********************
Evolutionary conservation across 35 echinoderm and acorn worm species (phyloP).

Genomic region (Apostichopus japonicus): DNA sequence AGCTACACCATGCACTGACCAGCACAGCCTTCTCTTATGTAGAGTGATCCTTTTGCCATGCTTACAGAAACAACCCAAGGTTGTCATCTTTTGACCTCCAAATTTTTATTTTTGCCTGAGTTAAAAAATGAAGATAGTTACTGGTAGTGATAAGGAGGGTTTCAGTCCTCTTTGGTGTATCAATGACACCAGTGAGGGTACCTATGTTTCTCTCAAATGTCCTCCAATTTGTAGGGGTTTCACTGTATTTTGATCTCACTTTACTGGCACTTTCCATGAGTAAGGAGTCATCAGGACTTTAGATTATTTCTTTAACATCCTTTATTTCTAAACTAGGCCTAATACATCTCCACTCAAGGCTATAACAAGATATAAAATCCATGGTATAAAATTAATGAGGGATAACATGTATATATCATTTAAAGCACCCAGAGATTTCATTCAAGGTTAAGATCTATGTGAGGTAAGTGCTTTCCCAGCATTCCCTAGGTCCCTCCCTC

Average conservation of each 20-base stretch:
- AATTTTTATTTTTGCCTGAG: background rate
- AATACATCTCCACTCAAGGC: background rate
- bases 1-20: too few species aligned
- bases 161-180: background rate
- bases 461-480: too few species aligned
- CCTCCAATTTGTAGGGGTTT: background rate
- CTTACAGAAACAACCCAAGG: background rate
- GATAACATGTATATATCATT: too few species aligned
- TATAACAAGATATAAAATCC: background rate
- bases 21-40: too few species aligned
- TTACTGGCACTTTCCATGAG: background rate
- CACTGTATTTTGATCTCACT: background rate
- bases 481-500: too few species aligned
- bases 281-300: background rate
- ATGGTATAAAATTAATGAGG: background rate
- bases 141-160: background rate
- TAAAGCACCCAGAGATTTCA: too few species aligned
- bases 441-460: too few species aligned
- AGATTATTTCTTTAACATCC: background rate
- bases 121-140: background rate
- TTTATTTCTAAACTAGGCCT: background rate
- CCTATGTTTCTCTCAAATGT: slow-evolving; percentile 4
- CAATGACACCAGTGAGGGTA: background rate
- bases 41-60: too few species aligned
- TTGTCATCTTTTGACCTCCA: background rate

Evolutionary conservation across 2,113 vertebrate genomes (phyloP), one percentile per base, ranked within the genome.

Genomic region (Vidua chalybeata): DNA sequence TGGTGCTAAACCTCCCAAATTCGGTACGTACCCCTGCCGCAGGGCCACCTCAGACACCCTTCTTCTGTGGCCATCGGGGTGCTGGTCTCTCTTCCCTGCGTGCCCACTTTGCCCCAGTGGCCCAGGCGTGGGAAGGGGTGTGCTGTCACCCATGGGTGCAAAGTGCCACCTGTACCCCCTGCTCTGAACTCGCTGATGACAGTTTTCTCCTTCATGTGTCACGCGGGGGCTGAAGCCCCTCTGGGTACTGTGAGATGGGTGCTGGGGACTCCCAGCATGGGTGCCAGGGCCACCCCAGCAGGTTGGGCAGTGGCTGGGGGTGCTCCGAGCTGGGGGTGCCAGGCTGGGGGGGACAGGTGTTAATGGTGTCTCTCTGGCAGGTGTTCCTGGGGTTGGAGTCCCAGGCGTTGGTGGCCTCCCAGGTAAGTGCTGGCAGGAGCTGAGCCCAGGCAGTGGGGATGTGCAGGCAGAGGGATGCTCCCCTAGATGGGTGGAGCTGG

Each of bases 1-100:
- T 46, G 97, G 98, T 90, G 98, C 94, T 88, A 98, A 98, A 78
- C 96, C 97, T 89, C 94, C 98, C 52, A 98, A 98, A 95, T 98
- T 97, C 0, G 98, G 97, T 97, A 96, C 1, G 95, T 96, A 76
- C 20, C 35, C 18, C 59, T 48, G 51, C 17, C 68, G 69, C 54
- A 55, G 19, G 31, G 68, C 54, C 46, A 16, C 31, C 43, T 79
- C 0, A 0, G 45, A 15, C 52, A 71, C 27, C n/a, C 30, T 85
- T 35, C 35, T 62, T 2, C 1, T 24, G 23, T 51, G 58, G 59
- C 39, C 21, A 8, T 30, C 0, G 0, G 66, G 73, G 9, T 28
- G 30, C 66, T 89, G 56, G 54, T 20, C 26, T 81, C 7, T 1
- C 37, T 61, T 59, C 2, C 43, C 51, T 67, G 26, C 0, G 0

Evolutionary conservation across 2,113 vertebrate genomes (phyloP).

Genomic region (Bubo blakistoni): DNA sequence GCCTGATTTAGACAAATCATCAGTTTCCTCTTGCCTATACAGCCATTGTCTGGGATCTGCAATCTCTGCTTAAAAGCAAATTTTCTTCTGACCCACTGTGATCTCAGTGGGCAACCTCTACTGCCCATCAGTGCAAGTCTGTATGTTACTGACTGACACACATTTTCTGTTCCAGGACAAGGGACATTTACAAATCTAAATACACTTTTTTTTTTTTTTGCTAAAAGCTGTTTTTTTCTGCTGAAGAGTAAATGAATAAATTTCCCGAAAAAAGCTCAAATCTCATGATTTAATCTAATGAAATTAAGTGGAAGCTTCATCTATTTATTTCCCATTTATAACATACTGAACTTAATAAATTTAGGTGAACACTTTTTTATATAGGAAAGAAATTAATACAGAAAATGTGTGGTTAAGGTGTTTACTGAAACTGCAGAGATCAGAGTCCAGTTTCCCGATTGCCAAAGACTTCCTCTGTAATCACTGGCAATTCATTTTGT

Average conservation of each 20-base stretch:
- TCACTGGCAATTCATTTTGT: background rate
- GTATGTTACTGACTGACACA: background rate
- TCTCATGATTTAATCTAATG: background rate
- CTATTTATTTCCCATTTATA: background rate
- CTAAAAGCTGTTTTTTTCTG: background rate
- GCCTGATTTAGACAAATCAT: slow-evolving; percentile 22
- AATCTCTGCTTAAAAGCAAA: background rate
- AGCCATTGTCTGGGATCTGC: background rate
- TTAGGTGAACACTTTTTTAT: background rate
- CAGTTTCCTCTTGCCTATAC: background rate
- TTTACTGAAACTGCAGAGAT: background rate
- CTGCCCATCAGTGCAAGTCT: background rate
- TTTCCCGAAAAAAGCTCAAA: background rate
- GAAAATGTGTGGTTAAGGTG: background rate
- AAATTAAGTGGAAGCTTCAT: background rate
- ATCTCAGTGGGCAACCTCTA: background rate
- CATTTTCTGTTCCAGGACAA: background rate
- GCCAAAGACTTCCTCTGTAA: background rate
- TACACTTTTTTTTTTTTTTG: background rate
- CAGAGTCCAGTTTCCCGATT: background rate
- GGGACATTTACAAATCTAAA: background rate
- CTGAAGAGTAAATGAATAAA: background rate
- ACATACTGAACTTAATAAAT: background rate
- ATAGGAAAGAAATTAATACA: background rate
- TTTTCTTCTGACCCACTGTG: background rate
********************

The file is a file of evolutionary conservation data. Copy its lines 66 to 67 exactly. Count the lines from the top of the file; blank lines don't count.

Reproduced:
- CTGAAGAGTAAATGAATAAA: background rate
- ACATACTGAACTTAATAAAT: background rate